Bad sorts have created a malware targeted at Symbian mobile phones that comes signed with an apparently valid Symbian Certificate. Because it is signed the application can potentially gain privileged access, net security firm F-secure warns. The malware is also unusual because it is targeted at S60 3rd Edition phones, instead of …
Nice to know us Symbia people are being targeted. Now phuck offf and play with windows.
But it begs the question.
"Who signed the worm?" Normally mass-distribution apps are signed by Nokia themselves after going through quality assurance. Either something slipped through the cracks or the worm makers enlisted inside help.
So, once again, let's get this straight. First of all, somebody is stupid enough to install it. Then, each time it tries to phone home or propagate, they press "yes" again? They continue to keep pressing "yes" every few minutes as the worm tries to propagate? Frankly, anybody that stupid is too dumb to own a smartphone anyway.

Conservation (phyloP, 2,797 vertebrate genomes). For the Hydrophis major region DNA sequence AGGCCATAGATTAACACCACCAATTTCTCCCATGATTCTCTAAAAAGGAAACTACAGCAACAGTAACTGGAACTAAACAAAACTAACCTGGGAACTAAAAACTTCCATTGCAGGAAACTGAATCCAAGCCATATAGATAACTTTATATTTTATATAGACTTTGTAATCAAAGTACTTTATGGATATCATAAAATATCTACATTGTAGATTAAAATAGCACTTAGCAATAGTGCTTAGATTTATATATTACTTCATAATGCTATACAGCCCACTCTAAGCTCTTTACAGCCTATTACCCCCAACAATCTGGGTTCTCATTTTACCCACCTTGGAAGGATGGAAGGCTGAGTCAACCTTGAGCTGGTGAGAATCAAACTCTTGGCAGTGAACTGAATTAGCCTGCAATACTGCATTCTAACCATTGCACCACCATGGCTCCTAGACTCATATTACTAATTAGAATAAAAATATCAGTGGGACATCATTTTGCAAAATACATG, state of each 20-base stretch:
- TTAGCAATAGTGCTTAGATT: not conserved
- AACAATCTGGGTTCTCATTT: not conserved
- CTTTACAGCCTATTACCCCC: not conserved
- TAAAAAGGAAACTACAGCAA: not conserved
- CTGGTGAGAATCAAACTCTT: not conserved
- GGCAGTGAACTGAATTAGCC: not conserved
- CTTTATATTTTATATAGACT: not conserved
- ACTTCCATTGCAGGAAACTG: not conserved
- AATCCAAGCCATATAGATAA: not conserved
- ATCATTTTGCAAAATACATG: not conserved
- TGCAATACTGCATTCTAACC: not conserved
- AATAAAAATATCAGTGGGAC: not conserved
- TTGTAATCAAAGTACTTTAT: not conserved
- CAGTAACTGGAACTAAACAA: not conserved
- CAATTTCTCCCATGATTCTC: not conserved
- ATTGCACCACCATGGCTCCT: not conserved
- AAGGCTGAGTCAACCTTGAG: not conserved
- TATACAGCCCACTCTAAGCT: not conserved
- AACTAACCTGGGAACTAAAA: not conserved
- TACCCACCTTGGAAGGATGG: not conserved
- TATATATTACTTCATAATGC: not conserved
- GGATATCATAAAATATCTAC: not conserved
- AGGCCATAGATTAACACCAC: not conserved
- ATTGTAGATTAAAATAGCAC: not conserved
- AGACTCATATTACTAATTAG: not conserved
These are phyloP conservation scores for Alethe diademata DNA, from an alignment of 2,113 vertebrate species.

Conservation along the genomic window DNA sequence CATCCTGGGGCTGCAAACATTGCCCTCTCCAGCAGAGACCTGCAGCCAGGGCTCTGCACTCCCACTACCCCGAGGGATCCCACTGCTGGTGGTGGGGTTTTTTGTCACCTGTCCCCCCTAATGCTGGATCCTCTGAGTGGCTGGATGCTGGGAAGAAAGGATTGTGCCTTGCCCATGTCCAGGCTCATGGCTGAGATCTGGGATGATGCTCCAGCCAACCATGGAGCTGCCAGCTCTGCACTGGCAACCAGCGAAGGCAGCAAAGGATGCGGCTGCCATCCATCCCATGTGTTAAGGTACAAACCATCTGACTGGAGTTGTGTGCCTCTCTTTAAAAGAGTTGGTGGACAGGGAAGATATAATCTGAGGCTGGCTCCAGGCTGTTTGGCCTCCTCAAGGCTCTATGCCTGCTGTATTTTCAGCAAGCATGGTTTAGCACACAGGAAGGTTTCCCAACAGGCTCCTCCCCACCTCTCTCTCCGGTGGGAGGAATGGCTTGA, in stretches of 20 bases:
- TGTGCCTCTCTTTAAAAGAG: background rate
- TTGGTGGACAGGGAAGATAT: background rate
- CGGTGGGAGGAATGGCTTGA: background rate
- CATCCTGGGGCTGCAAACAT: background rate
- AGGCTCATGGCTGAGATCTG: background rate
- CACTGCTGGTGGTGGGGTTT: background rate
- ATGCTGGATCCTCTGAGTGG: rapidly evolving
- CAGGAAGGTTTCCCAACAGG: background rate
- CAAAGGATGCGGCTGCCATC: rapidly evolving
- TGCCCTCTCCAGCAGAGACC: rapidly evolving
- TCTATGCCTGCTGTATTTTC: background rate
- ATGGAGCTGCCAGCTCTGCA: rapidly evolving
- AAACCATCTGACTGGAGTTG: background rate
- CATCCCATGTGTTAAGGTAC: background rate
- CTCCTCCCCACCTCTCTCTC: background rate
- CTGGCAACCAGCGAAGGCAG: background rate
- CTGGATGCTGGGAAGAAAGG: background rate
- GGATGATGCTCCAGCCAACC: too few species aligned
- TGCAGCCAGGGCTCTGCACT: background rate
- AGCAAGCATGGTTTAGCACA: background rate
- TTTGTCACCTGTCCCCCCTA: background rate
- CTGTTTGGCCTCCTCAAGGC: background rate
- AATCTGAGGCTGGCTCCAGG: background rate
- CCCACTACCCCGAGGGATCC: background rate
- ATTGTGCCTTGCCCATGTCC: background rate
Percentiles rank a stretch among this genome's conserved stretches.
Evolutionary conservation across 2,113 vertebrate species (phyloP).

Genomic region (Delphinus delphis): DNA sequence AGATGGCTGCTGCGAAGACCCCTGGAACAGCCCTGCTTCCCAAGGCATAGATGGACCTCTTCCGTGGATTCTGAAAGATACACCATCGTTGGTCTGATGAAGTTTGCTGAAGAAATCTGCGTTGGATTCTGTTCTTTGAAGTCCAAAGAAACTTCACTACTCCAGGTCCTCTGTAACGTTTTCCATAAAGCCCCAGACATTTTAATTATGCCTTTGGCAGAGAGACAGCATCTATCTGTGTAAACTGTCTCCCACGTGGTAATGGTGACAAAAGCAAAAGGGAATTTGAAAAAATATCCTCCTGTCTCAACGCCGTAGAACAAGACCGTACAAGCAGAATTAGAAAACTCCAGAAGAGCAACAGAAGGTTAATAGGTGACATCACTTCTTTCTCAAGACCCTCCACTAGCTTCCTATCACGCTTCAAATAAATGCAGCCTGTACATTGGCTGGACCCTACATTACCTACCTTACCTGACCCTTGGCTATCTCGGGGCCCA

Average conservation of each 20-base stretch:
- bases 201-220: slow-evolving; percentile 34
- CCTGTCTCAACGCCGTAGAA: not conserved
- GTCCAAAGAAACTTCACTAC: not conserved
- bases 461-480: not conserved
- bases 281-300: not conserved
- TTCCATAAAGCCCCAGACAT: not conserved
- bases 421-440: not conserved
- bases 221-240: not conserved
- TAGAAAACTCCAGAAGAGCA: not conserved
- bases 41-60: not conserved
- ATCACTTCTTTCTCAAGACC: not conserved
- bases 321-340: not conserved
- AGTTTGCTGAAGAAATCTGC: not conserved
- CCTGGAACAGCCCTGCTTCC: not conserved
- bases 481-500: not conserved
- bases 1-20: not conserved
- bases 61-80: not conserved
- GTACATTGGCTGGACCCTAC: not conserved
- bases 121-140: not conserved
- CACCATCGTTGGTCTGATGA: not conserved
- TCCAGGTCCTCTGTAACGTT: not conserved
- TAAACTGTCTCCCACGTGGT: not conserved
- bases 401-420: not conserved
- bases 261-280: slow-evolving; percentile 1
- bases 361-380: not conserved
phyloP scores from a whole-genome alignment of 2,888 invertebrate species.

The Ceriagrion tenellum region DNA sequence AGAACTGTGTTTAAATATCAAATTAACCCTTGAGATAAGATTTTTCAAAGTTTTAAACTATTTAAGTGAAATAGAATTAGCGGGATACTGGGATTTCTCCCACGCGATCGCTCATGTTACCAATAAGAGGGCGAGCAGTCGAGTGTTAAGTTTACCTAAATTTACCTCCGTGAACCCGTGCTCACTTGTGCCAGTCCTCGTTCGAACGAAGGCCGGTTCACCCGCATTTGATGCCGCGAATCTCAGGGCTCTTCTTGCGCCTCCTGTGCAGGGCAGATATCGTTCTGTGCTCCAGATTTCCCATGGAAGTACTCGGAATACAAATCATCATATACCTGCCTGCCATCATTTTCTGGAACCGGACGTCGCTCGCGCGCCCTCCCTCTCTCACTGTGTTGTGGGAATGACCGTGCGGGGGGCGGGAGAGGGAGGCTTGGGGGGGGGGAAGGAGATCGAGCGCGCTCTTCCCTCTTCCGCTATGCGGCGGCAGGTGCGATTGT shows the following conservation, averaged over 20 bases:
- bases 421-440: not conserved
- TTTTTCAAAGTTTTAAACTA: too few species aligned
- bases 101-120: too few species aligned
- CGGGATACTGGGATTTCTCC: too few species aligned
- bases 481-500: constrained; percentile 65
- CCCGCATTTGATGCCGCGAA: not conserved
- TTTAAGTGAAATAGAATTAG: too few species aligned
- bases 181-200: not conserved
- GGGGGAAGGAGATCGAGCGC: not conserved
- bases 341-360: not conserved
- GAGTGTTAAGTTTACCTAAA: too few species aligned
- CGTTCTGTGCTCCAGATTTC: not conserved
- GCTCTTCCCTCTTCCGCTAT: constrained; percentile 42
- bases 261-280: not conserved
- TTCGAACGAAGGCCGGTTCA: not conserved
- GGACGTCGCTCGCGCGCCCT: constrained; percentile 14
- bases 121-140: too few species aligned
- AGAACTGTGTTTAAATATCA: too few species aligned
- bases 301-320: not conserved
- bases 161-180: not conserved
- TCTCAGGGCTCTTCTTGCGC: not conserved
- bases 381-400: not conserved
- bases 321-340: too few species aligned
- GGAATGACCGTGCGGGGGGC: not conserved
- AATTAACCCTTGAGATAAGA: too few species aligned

Apparently, *because* it is signed, once it's installed and running, it can access the protected parts of the system. These include the SMS subsystem and the address book. From what I've read, it's able to pull these off without further human intervention. That's why it's classified in some places as a worm rather than a trojan.
It's also possible that the worm creator was able to break the security on the signature. I say that without knowing any details of how it works, but it's not inconceivable. Only as strong as its weakest link, and all that.
There are apps for S60 phones that will allow self-signing (Freesigner) and sites that will sign apps for you (Symbian Signed) - so maybe it wasn't Nokia that signed this at all?
That said - it's still a case of people OK'ing stuff they don't know properly
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